Pickleball Court Expansion Discussed

OCEAN CITY – While Ocean City continues to move forward with an effort to rebrand the resort as a sports destination, could ever-growing pickleball be the answer?

That was a question the Recreation and Parks Committee had before them this week. Ocean City over the last few years has been seeking ways to rebrand the town’s image as a youth sports destination to varying degrees, including an effort to develop a new sports complex. The assumption all along has been the growing youth sports market should be the target, and that has not changed, but could the vastly popular sport of pickleball be part of the solution?

During a meeting on Tuesday, the committee heard from U.S.A. Pickleball Association Ambassadors Barbara and Keith Johnson, part-time residents in the resort and avid pickleball enthusiasts, about the growth of the sport and the apparent lack of suitable courts in the resort area. While the dozen courts at Northside Park are bustling with activity nearly every day, the Johnsons said there was a lack of accessible outdoor courts in the resort.

At Gorman Park uptown, for example, there is one dedicated pickleball court and two tennis courts that can be converted for pickleball use. However, the pickleball players are often at odds with tennis players over access to the courts. Barbara Johnson related the story of a back-up and long wait times at Gorman Park when it was redeveloped and courts were added.

“We always have our paddles and nets in the car,” she said. “It’s a very open community. We went to the Gorman Park courts to play and we sat for one-and-a-half hours because it has gotten so big. Our Facebook group has over 400 people on it. That’s how big it has gotten here.”

Barbara Johnson provided a brief history of the growth of the sport.

“It was developed in the 1960s and it gradually grew,” she said. “There are now millions of new players every year. It’s become the fastest growing sport in the U.S. Until five years ago, it was mostly older people playing. That is changing. It’s now being taught in schools. Parents are dragging their young people out to play with them.”

Keith Johnson said the sport crosses age and gender lines, with some active players still able to play into their 90s. He also discussed how many tennis players, partly because of the appeal of the sport and partly because of the constant challenge for court time, were switching over to pickleball.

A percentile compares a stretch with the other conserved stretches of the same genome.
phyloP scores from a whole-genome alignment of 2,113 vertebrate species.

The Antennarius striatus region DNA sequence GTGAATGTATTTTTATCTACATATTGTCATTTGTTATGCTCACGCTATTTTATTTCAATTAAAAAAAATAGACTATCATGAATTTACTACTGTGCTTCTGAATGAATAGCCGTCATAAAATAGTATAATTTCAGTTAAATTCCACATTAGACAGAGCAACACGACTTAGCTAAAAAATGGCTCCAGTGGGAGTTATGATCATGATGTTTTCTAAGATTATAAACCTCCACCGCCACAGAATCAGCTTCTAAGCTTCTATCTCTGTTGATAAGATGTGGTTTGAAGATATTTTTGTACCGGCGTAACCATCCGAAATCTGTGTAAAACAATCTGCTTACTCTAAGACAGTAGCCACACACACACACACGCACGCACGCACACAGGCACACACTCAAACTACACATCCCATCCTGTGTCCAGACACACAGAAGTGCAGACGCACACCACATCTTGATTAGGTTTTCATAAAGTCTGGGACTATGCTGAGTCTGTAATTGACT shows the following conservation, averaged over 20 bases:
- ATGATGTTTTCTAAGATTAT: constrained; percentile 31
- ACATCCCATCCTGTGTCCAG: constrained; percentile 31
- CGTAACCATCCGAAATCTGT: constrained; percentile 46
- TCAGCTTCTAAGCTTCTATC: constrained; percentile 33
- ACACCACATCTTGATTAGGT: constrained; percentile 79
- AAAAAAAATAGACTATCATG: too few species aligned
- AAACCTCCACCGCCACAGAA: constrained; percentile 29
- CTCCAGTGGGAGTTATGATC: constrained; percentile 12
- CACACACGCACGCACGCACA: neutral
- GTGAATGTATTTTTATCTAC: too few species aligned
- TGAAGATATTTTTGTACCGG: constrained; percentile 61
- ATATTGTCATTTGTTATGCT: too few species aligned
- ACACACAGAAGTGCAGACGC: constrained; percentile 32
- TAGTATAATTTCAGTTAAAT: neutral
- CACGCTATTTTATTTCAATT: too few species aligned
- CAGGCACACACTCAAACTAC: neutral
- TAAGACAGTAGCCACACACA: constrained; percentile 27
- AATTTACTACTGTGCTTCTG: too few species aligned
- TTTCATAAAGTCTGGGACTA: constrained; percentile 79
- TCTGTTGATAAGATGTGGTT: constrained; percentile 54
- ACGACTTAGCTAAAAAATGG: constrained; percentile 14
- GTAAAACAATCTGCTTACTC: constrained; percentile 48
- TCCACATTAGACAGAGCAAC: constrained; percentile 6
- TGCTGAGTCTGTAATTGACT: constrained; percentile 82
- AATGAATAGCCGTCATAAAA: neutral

“The other cool thing is men and women play together,” he said. “There really is no advantage. The sport has converted so many tennis players. They don’t want to wait to get on a court.”

Barbara Johnson said Ocean City could be missing the ball if it did not embrace the sport. She said in their uptown neighborhood it was always challenging to find a parking spot on the street. She said that has changed in recent years.

“What does pickleball mean to Ocean City?” she said. “Where we live, nobody wants to park in the parking lot, but there is now plenty of street parking. That tells me Ocean City is not attracting as many people. When you look at the social media pages, people are saying they aren’t going to Ocean City. It’s not as busy as it used to be.”

Barbara Johnson said she wasn’t sure expanding access to pickleball courts would solve the perceived decline in visitor numbers, but said that it certainly couldn’t hurt with the sport growing as fast as it is.

“I don’t know if pickleball will solve that,” she said. “We play in Baltimore County and we are always talking to pickleball players. What we’re hearing is people are saying they won’t buy in Ocean City or won’t visit Ocean City because there is no pickleball.”

Barbara Johnson urged Ocean City to keep up with its resort neighbors in terms of embracing pickleball.

“What’s your competition here?” she said. “Virginia Beach just opened a huge pickleball facility. Pickleball is rebuilding Atlantic City. It had really become a dump. They are now hosting the largest indoor pickleball tournament in the country.”